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self-efficacy, depression, geriatrics



  1. Kurlowicz, Lenore H.


Background: Decline in functional ability as a consequence of medical illness or surgery has been associated with the development of depressive symptoms in older patients. Little is known about the influence of psychological variables on the relationship between postoperative functional ability and depressive symptoms in older adults. Inclusion of perceived self-efficacy in a theoretical model of the relationship of functional ability and depressive symptoms would extend knowledge and inform health care providers about specific risk factors for the development of postoperative depressive symptoms in older elective surgery patients.


Objectives: The purpose of this longitudinal study was to test a theoretical path model of the effects of perceived self-efficacy and functional ability on depressive symptoms in older adults after major elective surgery.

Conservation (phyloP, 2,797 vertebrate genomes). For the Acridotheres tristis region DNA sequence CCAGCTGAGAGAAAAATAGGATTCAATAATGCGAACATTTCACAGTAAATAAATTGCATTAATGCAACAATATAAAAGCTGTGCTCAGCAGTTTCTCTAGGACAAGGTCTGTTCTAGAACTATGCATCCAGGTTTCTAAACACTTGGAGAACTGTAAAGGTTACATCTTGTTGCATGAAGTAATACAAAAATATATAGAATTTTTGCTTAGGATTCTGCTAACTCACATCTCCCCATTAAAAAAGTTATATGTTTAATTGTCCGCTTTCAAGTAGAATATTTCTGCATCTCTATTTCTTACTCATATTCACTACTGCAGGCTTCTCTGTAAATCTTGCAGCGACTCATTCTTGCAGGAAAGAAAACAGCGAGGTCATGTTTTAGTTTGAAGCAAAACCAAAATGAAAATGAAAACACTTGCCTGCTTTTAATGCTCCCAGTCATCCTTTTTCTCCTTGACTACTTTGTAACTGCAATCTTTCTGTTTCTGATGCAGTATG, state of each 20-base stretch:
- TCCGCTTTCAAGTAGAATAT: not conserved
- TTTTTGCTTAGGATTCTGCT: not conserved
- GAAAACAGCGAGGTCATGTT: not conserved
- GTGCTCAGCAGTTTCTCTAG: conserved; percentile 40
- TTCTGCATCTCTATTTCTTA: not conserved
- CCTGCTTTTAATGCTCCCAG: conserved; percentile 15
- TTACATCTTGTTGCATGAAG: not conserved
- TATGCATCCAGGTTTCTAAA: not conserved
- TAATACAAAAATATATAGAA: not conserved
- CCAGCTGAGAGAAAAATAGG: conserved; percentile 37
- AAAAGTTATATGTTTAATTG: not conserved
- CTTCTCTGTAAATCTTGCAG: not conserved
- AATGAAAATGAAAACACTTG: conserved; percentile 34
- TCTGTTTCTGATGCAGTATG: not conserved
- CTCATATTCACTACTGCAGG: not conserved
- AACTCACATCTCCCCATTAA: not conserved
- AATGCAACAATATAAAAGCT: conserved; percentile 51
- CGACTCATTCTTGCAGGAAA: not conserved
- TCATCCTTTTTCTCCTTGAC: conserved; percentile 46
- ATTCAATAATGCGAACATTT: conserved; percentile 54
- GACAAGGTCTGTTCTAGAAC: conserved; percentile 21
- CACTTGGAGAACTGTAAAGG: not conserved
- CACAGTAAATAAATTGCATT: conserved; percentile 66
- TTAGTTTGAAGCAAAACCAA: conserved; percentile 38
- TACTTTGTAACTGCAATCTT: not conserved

Method: Seventy-six older adult inpatients (60% women; mean age = 72.3 years,SD = 5.06) who had undergone elective total hip replacement surgery participated in a face-to-face interview 4 to 5 days after surgery(Time 1) and a telephone interview 6 weeks after surgery (Time 2). Perceived self-efficacy was measured by the Self-Efficacy Expectation Scale, functional ability by the Functional Status Index, and depressive symptoms by the Geriatric Depression Scale.


Results: Path analysis revealed that Time 1 perceived self-efficacy had a direct, negative effect on Time 2 depressive symptoms. Time 1 perceived self-efficacy also had an indirect effect on Time 2 depressive symptoms through its positive effect on Time 2 functional ability.


Conclusions: The findings suggest that interventions to enhance older patients' perceived self-efficacy while hospitalized after elective total hip replacement surgery may enhance functional ability, which in turn may decrease the likelihood of depressive symptoms postoperatively.